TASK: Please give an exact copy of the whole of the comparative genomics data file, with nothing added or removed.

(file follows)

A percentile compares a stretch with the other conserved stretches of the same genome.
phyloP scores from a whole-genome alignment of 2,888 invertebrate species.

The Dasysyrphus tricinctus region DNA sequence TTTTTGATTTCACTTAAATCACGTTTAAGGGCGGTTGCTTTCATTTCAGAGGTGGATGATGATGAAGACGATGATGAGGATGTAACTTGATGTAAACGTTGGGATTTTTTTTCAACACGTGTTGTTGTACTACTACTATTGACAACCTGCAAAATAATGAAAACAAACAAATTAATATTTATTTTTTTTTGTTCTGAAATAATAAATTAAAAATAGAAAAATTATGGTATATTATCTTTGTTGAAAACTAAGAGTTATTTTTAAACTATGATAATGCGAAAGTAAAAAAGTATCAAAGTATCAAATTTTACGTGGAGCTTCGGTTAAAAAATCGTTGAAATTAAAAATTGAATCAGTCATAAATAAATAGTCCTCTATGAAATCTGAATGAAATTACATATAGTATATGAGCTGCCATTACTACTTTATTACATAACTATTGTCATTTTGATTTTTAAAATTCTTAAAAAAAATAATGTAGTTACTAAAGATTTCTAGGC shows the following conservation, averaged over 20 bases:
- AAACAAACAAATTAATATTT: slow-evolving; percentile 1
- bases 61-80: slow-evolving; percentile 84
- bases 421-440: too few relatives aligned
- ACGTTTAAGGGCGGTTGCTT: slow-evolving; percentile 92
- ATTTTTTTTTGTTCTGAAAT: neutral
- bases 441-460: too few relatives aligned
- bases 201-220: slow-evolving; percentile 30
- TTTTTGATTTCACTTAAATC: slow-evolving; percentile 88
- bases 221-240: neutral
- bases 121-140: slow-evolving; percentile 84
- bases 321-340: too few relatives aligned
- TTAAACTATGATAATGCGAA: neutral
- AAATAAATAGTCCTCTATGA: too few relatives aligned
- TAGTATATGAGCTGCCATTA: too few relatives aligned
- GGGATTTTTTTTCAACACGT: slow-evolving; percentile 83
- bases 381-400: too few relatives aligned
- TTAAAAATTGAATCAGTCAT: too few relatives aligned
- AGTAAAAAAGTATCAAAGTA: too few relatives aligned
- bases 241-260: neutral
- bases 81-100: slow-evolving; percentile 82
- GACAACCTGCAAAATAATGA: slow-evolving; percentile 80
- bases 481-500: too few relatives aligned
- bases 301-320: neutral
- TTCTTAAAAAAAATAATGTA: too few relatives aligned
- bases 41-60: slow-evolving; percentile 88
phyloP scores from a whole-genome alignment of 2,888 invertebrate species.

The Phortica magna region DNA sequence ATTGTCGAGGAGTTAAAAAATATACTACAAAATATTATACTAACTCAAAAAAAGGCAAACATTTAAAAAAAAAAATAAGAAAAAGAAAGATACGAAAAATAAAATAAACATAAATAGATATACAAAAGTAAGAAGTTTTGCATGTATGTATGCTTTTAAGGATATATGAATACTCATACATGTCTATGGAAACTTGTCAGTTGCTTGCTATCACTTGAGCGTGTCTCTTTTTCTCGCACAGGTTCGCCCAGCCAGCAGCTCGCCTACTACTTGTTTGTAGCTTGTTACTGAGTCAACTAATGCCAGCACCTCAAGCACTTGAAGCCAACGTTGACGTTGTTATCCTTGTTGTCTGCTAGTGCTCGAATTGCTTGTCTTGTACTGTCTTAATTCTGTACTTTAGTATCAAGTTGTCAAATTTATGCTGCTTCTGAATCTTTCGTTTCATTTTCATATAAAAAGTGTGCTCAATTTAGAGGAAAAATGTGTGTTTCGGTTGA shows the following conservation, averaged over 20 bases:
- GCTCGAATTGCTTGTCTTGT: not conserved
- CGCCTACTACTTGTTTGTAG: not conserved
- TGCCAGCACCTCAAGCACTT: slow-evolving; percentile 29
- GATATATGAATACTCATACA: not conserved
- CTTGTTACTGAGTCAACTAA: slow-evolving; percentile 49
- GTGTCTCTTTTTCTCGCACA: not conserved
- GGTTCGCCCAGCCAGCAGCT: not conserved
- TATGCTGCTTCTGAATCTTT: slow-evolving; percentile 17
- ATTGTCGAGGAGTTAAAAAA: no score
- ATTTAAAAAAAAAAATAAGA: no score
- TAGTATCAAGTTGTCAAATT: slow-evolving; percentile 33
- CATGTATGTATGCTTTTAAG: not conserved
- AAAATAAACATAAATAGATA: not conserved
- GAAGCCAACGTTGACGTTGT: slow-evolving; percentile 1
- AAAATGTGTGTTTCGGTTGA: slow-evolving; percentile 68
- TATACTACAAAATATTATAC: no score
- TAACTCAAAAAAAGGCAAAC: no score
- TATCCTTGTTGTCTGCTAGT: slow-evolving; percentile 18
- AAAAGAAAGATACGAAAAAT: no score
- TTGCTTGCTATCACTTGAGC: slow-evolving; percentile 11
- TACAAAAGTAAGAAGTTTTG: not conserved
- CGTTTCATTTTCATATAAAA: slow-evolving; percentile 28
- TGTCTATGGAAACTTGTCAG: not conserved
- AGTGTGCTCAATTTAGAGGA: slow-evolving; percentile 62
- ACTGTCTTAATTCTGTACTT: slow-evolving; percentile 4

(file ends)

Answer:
A percentile compares a stretch with the other conserved stretches of the same genome.
phyloP scores from a whole-genome alignment of 2,888 invertebrate species.

The Dasysyrphus tricinctus region DNA sequence TTTTTGATTTCACTTAAATCACGTTTAAGGGCGGTTGCTTTCATTTCAGAGGTGGATGATGATGAAGACGATGATGAGGATGTAACTTGATGTAAACGTTGGGATTTTTTTTCAACACGTGTTGTTGTACTACTACTATTGACAACCTGCAAAATAATGAAAACAAACAAATTAATATTTATTTTTTTTTGTTCTGAAATAATAAATTAAAAATAGAAAAATTATGGTATATTATCTTTGTTGAAAACTAAGAGTTATTTTTAAACTATGATAATGCGAAAGTAAAAAAGTATCAAAGTATCAAATTTTACGTGGAGCTTCGGTTAAAAAATCGTTGAAATTAAAAATTGAATCAGTCATAAATAAATAGTCCTCTATGAAATCTGAATGAAATTACATATAGTATATGAGCTGCCATTACTACTTTATTACATAACTATTGTCATTTTGATTTTTAAAATTCTTAAAAAAAATAATGTAGTTACTAAAGATTTCTAGGC shows the following conservation, averaged over 20 bases:
- AAACAAACAAATTAATATTT: slow-evolving; percentile 1
- bases 61-80: slow-evolving; percentile 84
- bases 421-440: too few relatives aligned
- ACGTTTAAGGGCGGTTGCTT: slow-evolving; percentile 92
- ATTTTTTTTTGTTCTGAAAT: neutral
- bases 441-460: too few relatives aligned
- bases 201-220: slow-evolving; percentile 30
- TTTTTGATTTCACTTAAATC: slow-evolving; percentile 88
- bases 221-240: neutral
- bases 121-140: slow-evolving; percentile 84
- bases 321-340: too few relatives aligned
- TTAAACTATGATAATGCGAA: neutral
- AAATAAATAGTCCTCTATGA: too few relatives aligned
- TAGTATATGAGCTGCCATTA: too few relatives aligned
- GGGATTTTTTTTCAACACGT: slow-evolving; percentile 83
- bases 381-400: too few relatives aligned
- TTAAAAATTGAATCAGTCAT: too few relatives aligned
- AGTAAAAAAGTATCAAAGTA: too few relatives aligned
- bases 241-260: neutral
- bases 81-100: slow-evolving; percentile 82
- GACAACCTGCAAAATAATGA: slow-evolving; percentile 80
- bases 481-500: too few relatives aligned
- bases 301-320: neutral
- TTCTTAAAAAAAATAATGTA: too few relatives aligned
- bases 41-60: slow-evolving; percentile 88
phyloP scores from a whole-genome alignment of 2,888 invertebrate species.

The Phortica magna region DNA sequence ATTGTCGAGGAGTTAAAAAATATACTACAAAATATTATACTAACTCAAAAAAAGGCAAACATTTAAAAAAAAAAATAAGAAAAAGAAAGATACGAAAAATAAAATAAACATAAATAGATATACAAAAGTAAGAAGTTTTGCATGTATGTATGCTTTTAAGGATATATGAATACTCATACATGTCTATGGAAACTTGTCAGTTGCTTGCTATCACTTGAGCGTGTCTCTTTTTCTCGCACAGGTTCGCCCAGCCAGCAGCTCGCCTACTACTTGTTTGTAGCTTGTTACTGAGTCAACTAATGCCAGCACCTCAAGCACTTGAAGCCAACGTTGACGTTGTTATCCTTGTTGTCTGCTAGTGCTCGAATTGCTTGTCTTGTACTGTCTTAATTCTGTACTTTAGTATCAAGTTGTCAAATTTATGCTGCTTCTGAATCTTTCGTTTCATTTTCATATAAAAAGTGTGCTCAATTTAGAGGAAAAATGTGTGTTTCGGTTGA shows the following conservation, averaged over 20 bases:
- GCTCGAATTGCTTGTCTTGT: not conserved
- CGCCTACTACTTGTTTGTAG: not conserved
- TGCCAGCACCTCAAGCACTT: slow-evolving; percentile 29
- GATATATGAATACTCATACA: not conserved
- CTTGTTACTGAGTCAACTAA: slow-evolving; percentile 49
- GTGTCTCTTTTTCTCGCACA: not conserved
- GGTTCGCCCAGCCAGCAGCT: not conserved
- TATGCTGCTTCTGAATCTTT: slow-evolving; percentile 17
- ATTGTCGAGGAGTTAAAAAA: no score
- ATTTAAAAAAAAAAATAAGA: no score
- TAGTATCAAGTTGTCAAATT: slow-evolving; percentile 33
- CATGTATGTATGCTTTTAAG: not conserved
- AAAATAAACATAAATAGATA: not conserved
- GAAGCCAACGTTGACGTTGT: slow-evolving; percentile 1
- AAAATGTGTGTTTCGGTTGA: slow-evolving; percentile 68
- TATACTACAAAATATTATAC: no score
- TAACTCAAAAAAAGGCAAAC: no score
- TATCCTTGTTGTCTGCTAGT: slow-evolving; percentile 18
- AAAAGAAAGATACGAAAAAT: no score
- TTGCTTGCTATCACTTGAGC: slow-evolving; percentile 11
- TACAAAAGTAAGAAGTTTTG: not conserved
- CGTTTCATTTTCATATAAAA: slow-evolving; percentile 28
- TGTCTATGGAAACTTGTCAG: not conserved
- AGTGTGCTCAATTTAGAGGA: slow-evolving; percentile 62
- ACTGTCTTAATTCTGTACTT: slow-evolving; percentile 4